AIN ISA, Syria — Operation Wrath of the Euphrates, launched Nov. 4 to liberate Raqqa, continues. As of Nov. 17, when this article was written, the Syrian Democratic Forces (SDF) were 28 kilometers (17 miles) from the Raqqa city center.
The Raqqa operation is advancing more quickly than anticipated. Fighters on the front line, who have coalition air support, claim the Islamic State (IS) cannot hold up against them. Al-Monitor spoke with the operation's spokesperson, Jihan Sheikh Ahmed, in the field. Ahmed said they are going to start the siege of Raqqa as planned, but the urban phase of the battle will be planned differently.
The forces fighting on the ground haven’t yet received the expected heavy weapons. Al-Monitor observed that the United States was providing support with aerial attacks and mortar fire. Ahmed said, "We haven’t received as much heavy weapons support as we expected to completely and quickly take Raqqa.
The Raqqa operation is as much a political issue as it is a military one, and how the US coalition approaches northern Syria politically will affect the outcome of the operation. The Raqqa operation has been advances on a quick pace in rural areas, but clearing the region totally from IS will depend on the military and political support of major powers. That may take time.
While the Raqqa operation continues, there are other interesting developments in northern Syria (which the Kurds call "Rojava"). Especially in the al-Bab region, the situation gets more complicated by the day. On the one hand, there are the Free Syrian Army (FSA) groups backed by Turkey, and on the other, Kurdish and local Arab forces led by the People's Protection Units (YPG). To the south stand Syrian regime forces.
The SDF took Manbij with YPG support. In response, Turkey-backed FSA groups entered the area from Jarablus and advanced on the Mare-al-Rai line. Turkey does not want the YPG and SDF in al-Bab because that will ensure a link between Manbij and the Kurdish canton of Afrin, namely, an unbroken line from the east to the west in northern Syria. Turkey's obsession, the "Kurdish corridor," will be a fact on the ground; therefore, the river crossing at al-Bab is vital for all factions right now.
Forces under the al-Bab Military Council, also supported by the YPG, are expected to surround the city soon. The SDF offers support for the operation. To the south of the city, the Syrian regime forces are preparing for an attack but that is not expected for now. The Syrian state and Russia do not want the FSA groups backed by Turkey to enter al-Bab, because then the gates will be open for these groups to enter Aleppo. Such a development would contradict the regime's goals.
As these developments were unfolding, the United States and the YPG made an interesting move. Brett McGurk, US President Barack Obama's special envoy for the anti-IS coalition, announced that "the YPG forces that completed their mission will retreat from Manbij." Two hours later, the YPG announced their retreat from Manbij and footage was released showing their withdrawal over the Euphrates River.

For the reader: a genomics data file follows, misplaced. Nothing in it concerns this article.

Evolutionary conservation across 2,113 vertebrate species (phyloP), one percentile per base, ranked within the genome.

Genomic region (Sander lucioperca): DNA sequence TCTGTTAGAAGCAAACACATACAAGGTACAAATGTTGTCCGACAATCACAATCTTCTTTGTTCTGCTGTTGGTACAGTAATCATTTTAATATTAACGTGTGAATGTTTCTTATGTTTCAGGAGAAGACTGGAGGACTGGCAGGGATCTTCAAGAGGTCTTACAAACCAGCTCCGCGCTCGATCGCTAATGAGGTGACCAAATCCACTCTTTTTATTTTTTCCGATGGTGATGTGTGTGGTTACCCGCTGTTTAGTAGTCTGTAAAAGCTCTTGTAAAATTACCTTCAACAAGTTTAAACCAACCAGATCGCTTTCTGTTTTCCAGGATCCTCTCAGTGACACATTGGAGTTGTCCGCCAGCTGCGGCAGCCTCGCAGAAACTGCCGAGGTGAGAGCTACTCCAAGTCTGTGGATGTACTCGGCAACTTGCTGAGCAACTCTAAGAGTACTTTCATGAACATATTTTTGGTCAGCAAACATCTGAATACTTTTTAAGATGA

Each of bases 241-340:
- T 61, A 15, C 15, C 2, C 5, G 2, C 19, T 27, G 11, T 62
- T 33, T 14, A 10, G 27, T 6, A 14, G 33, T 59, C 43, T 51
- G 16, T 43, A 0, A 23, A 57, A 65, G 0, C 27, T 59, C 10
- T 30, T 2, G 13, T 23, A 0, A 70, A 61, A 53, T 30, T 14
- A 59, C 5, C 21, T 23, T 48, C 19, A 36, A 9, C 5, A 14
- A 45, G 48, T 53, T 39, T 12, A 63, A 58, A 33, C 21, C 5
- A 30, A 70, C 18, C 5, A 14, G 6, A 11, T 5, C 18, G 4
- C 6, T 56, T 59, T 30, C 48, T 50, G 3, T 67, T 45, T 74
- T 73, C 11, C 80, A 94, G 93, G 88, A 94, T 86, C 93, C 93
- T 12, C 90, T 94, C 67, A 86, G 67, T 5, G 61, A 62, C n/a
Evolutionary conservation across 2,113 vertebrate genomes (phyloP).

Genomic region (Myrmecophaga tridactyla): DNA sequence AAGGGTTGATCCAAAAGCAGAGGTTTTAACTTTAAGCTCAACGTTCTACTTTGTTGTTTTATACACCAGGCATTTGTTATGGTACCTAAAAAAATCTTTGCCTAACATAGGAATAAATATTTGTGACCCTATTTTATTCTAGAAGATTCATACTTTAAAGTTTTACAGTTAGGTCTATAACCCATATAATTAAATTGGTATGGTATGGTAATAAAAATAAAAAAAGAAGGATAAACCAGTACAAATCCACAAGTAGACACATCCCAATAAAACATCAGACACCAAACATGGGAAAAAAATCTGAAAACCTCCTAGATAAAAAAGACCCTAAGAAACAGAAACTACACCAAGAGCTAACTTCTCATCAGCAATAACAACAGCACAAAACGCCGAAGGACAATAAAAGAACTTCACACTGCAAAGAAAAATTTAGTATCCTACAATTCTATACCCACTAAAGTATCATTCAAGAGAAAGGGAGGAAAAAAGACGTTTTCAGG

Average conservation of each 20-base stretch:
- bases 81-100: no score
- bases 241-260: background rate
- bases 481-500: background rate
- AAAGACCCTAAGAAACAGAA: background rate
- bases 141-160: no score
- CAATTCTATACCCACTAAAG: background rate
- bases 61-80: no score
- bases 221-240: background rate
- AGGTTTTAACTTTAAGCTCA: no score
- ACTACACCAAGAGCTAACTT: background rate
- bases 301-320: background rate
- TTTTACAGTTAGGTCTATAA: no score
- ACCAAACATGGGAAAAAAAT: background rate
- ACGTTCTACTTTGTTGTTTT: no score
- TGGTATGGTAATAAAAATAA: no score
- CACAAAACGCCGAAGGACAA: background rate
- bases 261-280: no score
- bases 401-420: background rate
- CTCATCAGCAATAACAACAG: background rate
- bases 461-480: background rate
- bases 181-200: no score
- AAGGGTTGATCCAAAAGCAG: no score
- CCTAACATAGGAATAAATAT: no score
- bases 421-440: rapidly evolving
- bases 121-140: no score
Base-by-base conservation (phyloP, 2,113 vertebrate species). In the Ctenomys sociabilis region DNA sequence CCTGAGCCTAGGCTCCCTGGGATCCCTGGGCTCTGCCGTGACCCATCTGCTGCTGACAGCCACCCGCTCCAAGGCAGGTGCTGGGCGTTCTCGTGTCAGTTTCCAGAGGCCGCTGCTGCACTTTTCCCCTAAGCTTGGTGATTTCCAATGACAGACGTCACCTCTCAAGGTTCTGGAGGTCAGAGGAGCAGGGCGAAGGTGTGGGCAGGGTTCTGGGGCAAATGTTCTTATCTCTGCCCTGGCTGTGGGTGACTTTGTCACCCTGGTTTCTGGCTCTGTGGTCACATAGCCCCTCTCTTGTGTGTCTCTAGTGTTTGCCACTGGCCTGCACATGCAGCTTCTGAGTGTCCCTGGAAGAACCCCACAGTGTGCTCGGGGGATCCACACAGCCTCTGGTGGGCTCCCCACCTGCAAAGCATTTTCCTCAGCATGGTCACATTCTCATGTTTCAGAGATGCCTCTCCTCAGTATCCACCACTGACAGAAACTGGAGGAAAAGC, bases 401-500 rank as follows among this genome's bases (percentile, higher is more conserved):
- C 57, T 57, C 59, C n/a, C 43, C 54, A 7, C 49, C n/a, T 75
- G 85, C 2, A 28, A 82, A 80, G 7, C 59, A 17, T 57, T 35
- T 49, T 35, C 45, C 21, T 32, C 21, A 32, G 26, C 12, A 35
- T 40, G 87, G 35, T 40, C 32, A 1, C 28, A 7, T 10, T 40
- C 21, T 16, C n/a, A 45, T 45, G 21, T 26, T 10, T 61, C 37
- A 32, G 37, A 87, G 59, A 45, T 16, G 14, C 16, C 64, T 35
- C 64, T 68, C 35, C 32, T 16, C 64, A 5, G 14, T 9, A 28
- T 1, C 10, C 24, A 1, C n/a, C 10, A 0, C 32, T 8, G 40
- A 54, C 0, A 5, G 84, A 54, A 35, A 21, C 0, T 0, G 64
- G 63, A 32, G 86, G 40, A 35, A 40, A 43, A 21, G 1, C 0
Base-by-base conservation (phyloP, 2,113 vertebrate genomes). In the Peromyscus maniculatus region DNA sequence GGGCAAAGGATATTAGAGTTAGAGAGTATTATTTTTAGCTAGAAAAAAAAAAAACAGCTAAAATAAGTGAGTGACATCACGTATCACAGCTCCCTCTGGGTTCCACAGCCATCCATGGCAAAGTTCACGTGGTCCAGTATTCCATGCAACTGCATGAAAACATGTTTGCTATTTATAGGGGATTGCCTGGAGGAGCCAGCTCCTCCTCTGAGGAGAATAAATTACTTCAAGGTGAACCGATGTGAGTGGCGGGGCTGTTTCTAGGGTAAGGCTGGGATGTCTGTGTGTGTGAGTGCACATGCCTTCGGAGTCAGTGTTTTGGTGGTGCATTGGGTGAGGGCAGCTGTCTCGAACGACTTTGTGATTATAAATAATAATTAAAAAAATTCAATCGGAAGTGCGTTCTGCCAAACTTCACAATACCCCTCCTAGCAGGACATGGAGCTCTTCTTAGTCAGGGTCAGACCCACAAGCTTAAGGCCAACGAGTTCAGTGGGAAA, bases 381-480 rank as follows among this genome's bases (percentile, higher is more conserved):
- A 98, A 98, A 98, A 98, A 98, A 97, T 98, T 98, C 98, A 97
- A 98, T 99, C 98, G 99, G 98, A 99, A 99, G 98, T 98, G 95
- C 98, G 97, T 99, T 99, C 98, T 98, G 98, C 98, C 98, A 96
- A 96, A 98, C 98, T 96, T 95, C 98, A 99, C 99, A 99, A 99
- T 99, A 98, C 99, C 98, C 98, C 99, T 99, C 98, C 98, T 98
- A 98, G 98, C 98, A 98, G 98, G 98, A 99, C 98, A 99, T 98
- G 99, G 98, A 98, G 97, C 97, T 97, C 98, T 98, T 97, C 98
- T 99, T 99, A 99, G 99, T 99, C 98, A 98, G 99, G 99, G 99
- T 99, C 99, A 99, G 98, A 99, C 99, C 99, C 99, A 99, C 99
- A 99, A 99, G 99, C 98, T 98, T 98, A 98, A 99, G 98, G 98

It was announced that the YPG forces that retreated from Manbij would join the Raqqa operation. In return for this move, the United States apparently stopped the Turkey-backed FSA groups from entering al-Bab. The YPG retreated from Manbij to keep the Turks from entering al-Bab. US officials also emphasized that they are not offering support for Turkish troops in the al-Bab region. Thus, under current circumstances, the city of al-Bab will come under control of the al-Bab Military Council that consists of local Kurdish, Arab and Turkmen fighters. Of course this will not be easy.
If this operation is completed successfully, then the Turkey-backed FSA groups will stay in their current positions. The "corridor" that the Turks have fervently opposed between Afrin and Jazeera will be open. But this corridor will not have the colors of the Kurds or the YPG, because of stern Turkish opposition and US support for Turkey. In return, the SDF and YPG fighters are expected to push harder toward Raqqa.
Everyone in the region who spoke to Al-Monitor said that the situation will not continue as planned. Authorities in northern Syria expect Turkey to attack them at any time, and they are on alert. YPG spokesperson Firat Xelil told us Turkey has now become their primary threat. He said IS is almost defeated now, but the biggest threat is from Turkey. He added, however, that they still want to remain friendly with Turkey.
Looking at these comments, it is a matter of time for a conflict to erupt between the Turkey-backed FSA around al-Bab and Manbij and the SDF, which has a strong Kurdish element. US forces are trying to delay this conflict so the Raqqa operation isn't derailed.
If things do not go as planned but groups under Turkey's control enter al-Bab and expel IS, then al-Bab Military Council fighters will not stay passive and fight against external groups brought over by Turkey. Conflict will spread in the region. Turkey can attack Afrin and Manbij by using this conflict as an excuse. Then, the war between Turkey and the Kurds will have spread to northern Syria. This is a very worrying risk right now.
In short, unless Turkey and the Kurds reach a compromise and peace within the borders of Turkey, the cauldron will keep boiling in northern Syria. A possible reconciliation will ease Kurdish-Turkish tensions in northern Syria. But in the current situation, all signs point to clashes and more tension as the Turkish state sees the Kurds' having legal status as a great threat to its national security.
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